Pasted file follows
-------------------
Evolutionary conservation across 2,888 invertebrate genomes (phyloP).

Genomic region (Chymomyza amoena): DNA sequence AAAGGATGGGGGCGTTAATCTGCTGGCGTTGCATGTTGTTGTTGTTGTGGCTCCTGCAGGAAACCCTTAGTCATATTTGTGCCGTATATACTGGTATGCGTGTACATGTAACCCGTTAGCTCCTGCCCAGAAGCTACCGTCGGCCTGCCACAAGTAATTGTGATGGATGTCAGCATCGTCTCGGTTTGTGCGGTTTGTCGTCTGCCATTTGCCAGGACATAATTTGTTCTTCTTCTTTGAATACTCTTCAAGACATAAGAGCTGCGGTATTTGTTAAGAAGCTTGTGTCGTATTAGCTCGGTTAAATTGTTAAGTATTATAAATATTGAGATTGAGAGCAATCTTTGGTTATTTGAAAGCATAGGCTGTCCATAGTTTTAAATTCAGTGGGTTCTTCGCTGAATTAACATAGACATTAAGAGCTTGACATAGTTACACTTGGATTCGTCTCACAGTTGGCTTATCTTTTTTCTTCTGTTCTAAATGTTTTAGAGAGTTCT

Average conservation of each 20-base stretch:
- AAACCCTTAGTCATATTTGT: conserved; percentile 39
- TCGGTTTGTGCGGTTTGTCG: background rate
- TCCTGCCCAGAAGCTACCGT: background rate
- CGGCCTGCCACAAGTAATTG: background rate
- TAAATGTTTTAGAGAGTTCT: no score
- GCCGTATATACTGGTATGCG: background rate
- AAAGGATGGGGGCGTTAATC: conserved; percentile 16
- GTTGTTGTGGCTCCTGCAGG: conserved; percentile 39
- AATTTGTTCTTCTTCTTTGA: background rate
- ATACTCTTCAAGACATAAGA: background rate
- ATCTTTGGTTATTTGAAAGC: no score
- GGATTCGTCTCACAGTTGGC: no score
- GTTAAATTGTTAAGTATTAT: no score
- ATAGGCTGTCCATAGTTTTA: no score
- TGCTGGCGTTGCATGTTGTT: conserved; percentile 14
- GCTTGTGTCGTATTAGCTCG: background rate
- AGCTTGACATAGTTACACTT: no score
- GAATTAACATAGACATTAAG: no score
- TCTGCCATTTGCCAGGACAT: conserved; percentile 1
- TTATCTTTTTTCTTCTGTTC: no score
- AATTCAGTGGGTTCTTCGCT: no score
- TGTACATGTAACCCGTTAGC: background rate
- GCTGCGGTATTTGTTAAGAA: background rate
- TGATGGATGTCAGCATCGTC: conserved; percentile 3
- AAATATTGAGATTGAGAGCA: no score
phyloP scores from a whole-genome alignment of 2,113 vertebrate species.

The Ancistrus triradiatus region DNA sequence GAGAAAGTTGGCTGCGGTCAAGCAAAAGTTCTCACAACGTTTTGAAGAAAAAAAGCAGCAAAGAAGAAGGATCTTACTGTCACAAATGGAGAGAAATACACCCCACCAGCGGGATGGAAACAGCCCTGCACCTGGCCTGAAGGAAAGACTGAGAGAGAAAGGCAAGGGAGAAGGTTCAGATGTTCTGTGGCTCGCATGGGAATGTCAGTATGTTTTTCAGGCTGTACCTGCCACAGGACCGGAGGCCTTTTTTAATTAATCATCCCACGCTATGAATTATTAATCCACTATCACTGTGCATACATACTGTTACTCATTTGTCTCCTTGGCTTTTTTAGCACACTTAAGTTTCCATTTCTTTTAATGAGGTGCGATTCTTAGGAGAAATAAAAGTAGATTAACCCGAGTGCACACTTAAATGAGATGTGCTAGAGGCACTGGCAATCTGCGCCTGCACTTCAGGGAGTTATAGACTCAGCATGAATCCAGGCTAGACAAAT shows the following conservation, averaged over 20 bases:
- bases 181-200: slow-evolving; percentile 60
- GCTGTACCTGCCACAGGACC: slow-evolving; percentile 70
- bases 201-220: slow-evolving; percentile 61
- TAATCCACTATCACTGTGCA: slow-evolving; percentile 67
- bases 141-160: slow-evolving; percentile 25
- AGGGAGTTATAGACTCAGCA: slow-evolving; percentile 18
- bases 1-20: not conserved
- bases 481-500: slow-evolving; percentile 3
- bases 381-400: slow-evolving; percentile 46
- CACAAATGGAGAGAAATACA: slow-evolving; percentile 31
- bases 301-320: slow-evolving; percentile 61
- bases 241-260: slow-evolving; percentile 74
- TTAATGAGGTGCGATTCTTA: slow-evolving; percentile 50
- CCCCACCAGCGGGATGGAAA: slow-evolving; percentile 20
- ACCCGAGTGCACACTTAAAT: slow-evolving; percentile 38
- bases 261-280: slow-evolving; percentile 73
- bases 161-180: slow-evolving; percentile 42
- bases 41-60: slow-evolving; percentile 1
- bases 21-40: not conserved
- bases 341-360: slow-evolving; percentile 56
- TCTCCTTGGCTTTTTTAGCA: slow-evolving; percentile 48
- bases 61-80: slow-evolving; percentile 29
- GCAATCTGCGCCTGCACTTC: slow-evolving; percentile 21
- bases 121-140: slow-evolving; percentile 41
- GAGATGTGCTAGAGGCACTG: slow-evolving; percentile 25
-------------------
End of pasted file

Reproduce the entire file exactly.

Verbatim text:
Evolutionary conservation across 2,888 invertebrate genomes (phyloP).

Genomic region (Chymomyza amoena): DNA sequence AAAGGATGGGGGCGTTAATCTGCTGGCGTTGCATGTTGTTGTTGTTGTGGCTCCTGCAGGAAACCCTTAGTCATATTTGTGCCGTATATACTGGTATGCGTGTACATGTAACCCGTTAGCTCCTGCCCAGAAGCTACCGTCGGCCTGCCACAAGTAATTGTGATGGATGTCAGCATCGTCTCGGTTTGTGCGGTTTGTCGTCTGCCATTTGCCAGGACATAATTTGTTCTTCTTCTTTGAATACTCTTCAAGACATAAGAGCTGCGGTATTTGTTAAGAAGCTTGTGTCGTATTAGCTCGGTTAAATTGTTAAGTATTATAAATATTGAGATTGAGAGCAATCTTTGGTTATTTGAAAGCATAGGCTGTCCATAGTTTTAAATTCAGTGGGTTCTTCGCTGAATTAACATAGACATTAAGAGCTTGACATAGTTACACTTGGATTCGTCTCACAGTTGGCTTATCTTTTTTCTTCTGTTCTAAATGTTTTAGAGAGTTCT

Average conservation of each 20-base stretch:
- AAACCCTTAGTCATATTTGT: conserved; percentile 39
- TCGGTTTGTGCGGTTTGTCG: background rate
- TCCTGCCCAGAAGCTACCGT: background rate
- CGGCCTGCCACAAGTAATTG: background rate
- TAAATGTTTTAGAGAGTTCT: no score
- GCCGTATATACTGGTATGCG: background rate
- AAAGGATGGGGGCGTTAATC: conserved; percentile 16
- GTTGTTGTGGCTCCTGCAGG: conserved; percentile 39
- AATTTGTTCTTCTTCTTTGA: background rate
- ATACTCTTCAAGACATAAGA: background rate
- ATCTTTGGTTATTTGAAAGC: no score
- GGATTCGTCTCACAGTTGGC: no score
- GTTAAATTGTTAAGTATTAT: no score
- ATAGGCTGTCCATAGTTTTA: no score
- TGCTGGCGTTGCATGTTGTT: conserved; percentile 14
- GCTTGTGTCGTATTAGCTCG: background rate
- AGCTTGACATAGTTACACTT: no score
- GAATTAACATAGACATTAAG: no score
- TCTGCCATTTGCCAGGACAT: conserved; percentile 1
- TTATCTTTTTTCTTCTGTTC: no score
- AATTCAGTGGGTTCTTCGCT: no score
- TGTACATGTAACCCGTTAGC: background rate
- GCTGCGGTATTTGTTAAGAA: background rate
- TGATGGATGTCAGCATCGTC: conserved; percentile 3
- AAATATTGAGATTGAGAGCA: no score
phyloP scores from a whole-genome alignment of 2,113 vertebrate species.

The Ancistrus triradiatus region DNA sequence GAGAAAGTTGGCTGCGGTCAAGCAAAAGTTCTCACAACGTTTTGAAGAAAAAAAGCAGCAAAGAAGAAGGATCTTACTGTCACAAATGGAGAGAAATACACCCCACCAGCGGGATGGAAACAGCCCTGCACCTGGCCTGAAGGAAAGACTGAGAGAGAAAGGCAAGGGAGAAGGTTCAGATGTTCTGTGGCTCGCATGGGAATGTCAGTATGTTTTTCAGGCTGTACCTGCCACAGGACCGGAGGCCTTTTTTAATTAATCATCCCACGCTATGAATTATTAATCCACTATCACTGTGCATACATACTGTTACTCATTTGTCTCCTTGGCTTTTTTAGCACACTTAAGTTTCCATTTCTTTTAATGAGGTGCGATTCTTAGGAGAAATAAAAGTAGATTAACCCGAGTGCACACTTAAATGAGATGTGCTAGAGGCACTGGCAATCTGCGCCTGCACTTCAGGGAGTTATAGACTCAGCATGAATCCAGGCTAGACAAAT shows the following conservation, averaged over 20 bases:
- bases 181-200: slow-evolving; percentile 60
- GCTGTACCTGCCACAGGACC: slow-evolving; percentile 70
- bases 201-220: slow-evolving; percentile 61
- TAATCCACTATCACTGTGCA: slow-evolving; percentile 67
- bases 141-160: slow-evolving; percentile 25
- AGGGAGTTATAGACTCAGCA: slow-evolving; percentile 18
- bases 1-20: not conserved
- bases 481-500: slow-evolving; percentile 3
- bases 381-400: slow-evolving; percentile 46
- CACAAATGGAGAGAAATACA: slow-evolving; percentile 31
- bases 301-320: slow-evolving; percentile 61
- bases 241-260: slow-evolving; percentile 74
- TTAATGAGGTGCGATTCTTA: slow-evolving; percentile 50
- CCCCACCAGCGGGATGGAAA: slow-evolving; percentile 20
- ACCCGAGTGCACACTTAAAT: slow-evolving; percentile 38
- bases 261-280: slow-evolving; percentile 73
- bases 161-180: slow-evolving; percentile 42
- bases 41-60: slow-evolving; percentile 1
- bases 21-40: not conserved
- bases 341-360: slow-evolving; percentile 56
- TCTCCTTGGCTTTTTTAGCA: slow-evolving; percentile 48
- bases 61-80: slow-evolving; percentile 29
- GCAATCTGCGCCTGCACTTC: slow-evolving; percentile 21
- bases 121-140: slow-evolving; percentile 41
- GAGATGTGCTAGAGGCACTG: slow-evolving; percentile 25